Given the broad range of human experience, perhaps the most kind and ethical stance is to realize that we can never anticipate every need, let alone develop adequate boxes to check in response. Not that this should keep us from trying to anticipate and meet the needs of our community, but that it should keep us humble. I am especially frustrated when spaces describe themselves as “barrier-free.” Usually this is a shorthand for barrier-free physical access (i.e., accessible for those using wheelchairs and other mobility aids), but the claim to universal accessibility is suspect. After all, not only are needs diverse, but they are frequently in conflict. It is not uncommon for one person’s point of access to be another person’s barrier. And so I ask instead, who is not present? Who is beyond our welcome, consideration, and care for the simple reason that meeting their needs is not straightforward? Or for the more complicated reasons that lead us to not even notice they’re missing?

Access is Love promo video

Access is about welcome, consideration, and care. And, as access intimacy suggests, connection. More radically, as proposed by Sandy Ho, Mia Mingus, and Alice Wong, access is about love. Not cishetero love or romantic love of any kind, but genuine expressions of care and understanding. Ho, Mingus, and Wong recently launched the “Access Is Love” campaign and I am swooning! I love that they don’t hesitate to claim love as not only a possibility of access, but the entire point – and a public good that we need more of. When I think of access as love, I’m reminded that access can be connected to joy and pleasure, also. It needn’t come from a place of duty, it needn’t be a chore when shared and held with care. Access that seeks to merely check the boxes or do the right thing is not true access. It is not loving and it does not address the injustices that create and support ableism in the first place. (For more on true, meaningful access, please see here and here.)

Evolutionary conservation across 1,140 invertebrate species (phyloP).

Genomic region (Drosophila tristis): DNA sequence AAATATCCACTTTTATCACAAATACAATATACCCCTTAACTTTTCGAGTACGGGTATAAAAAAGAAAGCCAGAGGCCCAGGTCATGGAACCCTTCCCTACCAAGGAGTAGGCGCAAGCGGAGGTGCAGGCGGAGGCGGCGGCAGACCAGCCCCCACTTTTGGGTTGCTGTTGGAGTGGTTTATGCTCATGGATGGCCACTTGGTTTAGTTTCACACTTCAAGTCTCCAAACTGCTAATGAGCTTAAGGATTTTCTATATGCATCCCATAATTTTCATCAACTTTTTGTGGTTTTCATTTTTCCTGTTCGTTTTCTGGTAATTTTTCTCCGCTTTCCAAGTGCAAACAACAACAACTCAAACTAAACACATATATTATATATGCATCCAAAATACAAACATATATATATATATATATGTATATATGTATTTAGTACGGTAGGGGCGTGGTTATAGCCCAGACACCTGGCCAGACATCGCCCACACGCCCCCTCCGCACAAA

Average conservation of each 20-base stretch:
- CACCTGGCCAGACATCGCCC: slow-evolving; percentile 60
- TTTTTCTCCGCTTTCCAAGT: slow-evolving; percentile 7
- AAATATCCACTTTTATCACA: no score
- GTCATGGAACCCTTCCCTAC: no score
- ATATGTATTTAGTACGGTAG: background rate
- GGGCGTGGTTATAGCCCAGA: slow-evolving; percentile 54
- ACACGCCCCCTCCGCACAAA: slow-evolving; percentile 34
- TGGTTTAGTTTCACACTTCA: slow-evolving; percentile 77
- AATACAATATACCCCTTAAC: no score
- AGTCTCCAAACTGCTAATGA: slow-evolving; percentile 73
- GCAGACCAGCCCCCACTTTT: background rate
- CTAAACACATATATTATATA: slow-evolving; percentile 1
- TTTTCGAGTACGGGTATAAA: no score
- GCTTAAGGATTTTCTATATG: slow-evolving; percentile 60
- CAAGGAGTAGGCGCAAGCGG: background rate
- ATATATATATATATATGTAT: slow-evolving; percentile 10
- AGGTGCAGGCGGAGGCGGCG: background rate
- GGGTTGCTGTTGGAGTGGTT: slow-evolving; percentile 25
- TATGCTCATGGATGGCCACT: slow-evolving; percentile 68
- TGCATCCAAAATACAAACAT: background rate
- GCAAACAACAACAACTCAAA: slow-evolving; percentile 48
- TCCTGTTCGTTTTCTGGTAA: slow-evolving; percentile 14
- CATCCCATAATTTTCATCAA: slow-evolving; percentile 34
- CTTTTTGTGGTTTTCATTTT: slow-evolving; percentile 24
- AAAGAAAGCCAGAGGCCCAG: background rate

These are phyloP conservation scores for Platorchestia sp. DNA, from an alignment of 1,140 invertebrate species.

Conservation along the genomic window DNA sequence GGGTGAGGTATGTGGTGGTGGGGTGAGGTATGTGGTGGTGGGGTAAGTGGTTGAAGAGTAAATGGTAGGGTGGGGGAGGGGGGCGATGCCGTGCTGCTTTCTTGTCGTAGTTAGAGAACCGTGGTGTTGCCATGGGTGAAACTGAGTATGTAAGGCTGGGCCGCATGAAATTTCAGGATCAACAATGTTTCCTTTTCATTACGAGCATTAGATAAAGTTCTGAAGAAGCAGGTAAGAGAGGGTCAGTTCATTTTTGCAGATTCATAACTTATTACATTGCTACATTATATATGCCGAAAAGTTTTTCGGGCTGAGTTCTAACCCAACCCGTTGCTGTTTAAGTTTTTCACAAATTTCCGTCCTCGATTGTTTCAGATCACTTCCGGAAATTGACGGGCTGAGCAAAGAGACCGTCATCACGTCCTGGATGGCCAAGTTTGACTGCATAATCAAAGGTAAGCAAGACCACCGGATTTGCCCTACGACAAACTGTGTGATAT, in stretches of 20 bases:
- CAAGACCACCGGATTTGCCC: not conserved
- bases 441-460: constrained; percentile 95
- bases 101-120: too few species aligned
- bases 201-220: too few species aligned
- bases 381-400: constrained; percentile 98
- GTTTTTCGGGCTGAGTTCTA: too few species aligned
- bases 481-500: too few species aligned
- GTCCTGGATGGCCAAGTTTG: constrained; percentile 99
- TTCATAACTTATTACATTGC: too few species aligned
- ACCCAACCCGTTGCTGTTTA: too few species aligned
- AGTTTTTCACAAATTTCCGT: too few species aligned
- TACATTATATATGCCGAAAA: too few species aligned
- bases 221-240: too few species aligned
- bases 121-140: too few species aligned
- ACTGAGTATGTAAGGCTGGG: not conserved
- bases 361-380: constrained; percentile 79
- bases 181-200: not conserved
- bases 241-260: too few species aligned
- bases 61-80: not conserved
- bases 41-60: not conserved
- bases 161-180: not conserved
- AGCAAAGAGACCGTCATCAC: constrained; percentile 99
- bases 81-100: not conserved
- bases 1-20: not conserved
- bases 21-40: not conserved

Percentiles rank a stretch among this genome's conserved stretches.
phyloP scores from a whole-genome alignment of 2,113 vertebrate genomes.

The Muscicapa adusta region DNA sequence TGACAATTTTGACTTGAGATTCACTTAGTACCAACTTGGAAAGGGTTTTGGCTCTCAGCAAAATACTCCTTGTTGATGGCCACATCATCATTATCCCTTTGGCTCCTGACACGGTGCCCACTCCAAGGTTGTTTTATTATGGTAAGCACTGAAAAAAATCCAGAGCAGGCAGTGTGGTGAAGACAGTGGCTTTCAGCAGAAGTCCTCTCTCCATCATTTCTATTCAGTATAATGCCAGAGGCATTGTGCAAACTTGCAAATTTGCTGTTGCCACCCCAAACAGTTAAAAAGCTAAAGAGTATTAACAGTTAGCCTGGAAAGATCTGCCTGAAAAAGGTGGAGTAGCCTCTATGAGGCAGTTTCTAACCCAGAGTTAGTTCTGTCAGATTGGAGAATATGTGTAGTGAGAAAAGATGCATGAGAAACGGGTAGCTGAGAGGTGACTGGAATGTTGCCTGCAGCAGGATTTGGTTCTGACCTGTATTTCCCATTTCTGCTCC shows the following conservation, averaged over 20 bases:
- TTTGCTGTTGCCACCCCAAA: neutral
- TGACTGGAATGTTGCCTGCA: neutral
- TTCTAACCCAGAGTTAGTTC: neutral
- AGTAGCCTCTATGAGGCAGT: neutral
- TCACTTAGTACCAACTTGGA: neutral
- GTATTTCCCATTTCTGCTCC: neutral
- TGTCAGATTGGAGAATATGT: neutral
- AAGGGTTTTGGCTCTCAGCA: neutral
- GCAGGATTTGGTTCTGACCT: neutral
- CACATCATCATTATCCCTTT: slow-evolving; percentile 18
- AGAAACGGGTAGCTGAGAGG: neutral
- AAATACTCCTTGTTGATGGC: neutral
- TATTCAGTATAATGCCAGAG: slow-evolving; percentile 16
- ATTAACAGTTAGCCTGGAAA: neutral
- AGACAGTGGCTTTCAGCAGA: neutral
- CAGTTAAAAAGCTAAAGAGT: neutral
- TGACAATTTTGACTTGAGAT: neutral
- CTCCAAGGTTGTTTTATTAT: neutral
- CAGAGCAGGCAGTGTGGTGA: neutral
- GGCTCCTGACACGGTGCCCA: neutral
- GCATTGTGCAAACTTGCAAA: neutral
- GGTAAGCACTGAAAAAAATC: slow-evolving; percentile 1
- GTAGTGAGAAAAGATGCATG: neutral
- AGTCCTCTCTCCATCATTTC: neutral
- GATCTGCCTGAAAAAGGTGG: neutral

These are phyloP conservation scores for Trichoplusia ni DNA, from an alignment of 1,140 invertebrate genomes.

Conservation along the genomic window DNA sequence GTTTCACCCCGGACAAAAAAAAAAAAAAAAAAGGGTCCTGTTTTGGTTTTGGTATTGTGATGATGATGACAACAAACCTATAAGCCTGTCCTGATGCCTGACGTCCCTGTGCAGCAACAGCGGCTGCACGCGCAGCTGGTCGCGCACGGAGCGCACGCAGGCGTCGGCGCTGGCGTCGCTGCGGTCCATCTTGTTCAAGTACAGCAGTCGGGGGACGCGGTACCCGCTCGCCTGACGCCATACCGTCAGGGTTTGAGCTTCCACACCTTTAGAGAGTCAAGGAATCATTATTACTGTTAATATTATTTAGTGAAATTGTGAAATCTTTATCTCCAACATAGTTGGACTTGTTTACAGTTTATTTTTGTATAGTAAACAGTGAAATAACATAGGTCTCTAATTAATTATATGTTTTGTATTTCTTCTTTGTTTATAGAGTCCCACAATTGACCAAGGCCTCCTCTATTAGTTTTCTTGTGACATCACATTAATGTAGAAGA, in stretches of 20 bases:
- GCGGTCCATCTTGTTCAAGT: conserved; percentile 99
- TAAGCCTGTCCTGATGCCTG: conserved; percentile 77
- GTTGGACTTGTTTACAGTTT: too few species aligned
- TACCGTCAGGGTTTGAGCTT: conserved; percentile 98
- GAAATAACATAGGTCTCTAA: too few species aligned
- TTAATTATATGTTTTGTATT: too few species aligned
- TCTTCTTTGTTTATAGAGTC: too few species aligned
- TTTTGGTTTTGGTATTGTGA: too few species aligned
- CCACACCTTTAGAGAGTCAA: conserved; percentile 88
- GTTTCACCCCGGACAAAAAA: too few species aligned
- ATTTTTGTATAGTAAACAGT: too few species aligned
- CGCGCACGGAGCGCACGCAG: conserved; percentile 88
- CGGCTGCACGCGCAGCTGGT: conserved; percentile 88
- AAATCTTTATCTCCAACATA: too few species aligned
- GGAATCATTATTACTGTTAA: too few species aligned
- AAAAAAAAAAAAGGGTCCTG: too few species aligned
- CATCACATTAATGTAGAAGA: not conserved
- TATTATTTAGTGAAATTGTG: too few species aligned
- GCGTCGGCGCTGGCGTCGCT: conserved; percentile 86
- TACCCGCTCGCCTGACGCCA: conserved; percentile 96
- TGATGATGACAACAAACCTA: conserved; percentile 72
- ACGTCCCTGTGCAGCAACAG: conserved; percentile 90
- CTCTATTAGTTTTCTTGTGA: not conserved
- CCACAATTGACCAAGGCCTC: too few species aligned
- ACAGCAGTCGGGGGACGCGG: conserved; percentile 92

I never did make it to that exhibition. My appointment ran late, or I had more pain than usual that day, or public transit was too much of a challenge. But I did make it to a future one, months later. When I thanked my kind access-collaborator in person for that initial email exchange (and the subsequent ones), she told me that it’s great having me there, that she loves to hear my thoughts on the work. Her generosity in problem-solving with me wasn’t about compliance with legislation, and it wasn’t even about inclusion being the right thing. It came from a sense of care and a desire to have lots of voices be part of the conversation. Because her world is enriched by that, too. I can’t think of a more loving response.

Aislinn Thomas is an interdisciplinary artist whose practice includes video, performance, installation, and text. Her recent and upcoming exhibitions include the WRO Media Biennale in Wroclaw, Poland; Holding Patterns in Toronto; and a project for the Walter Phillips Gallery in Banff. You can learn more about her work at aislinnthomas.ca.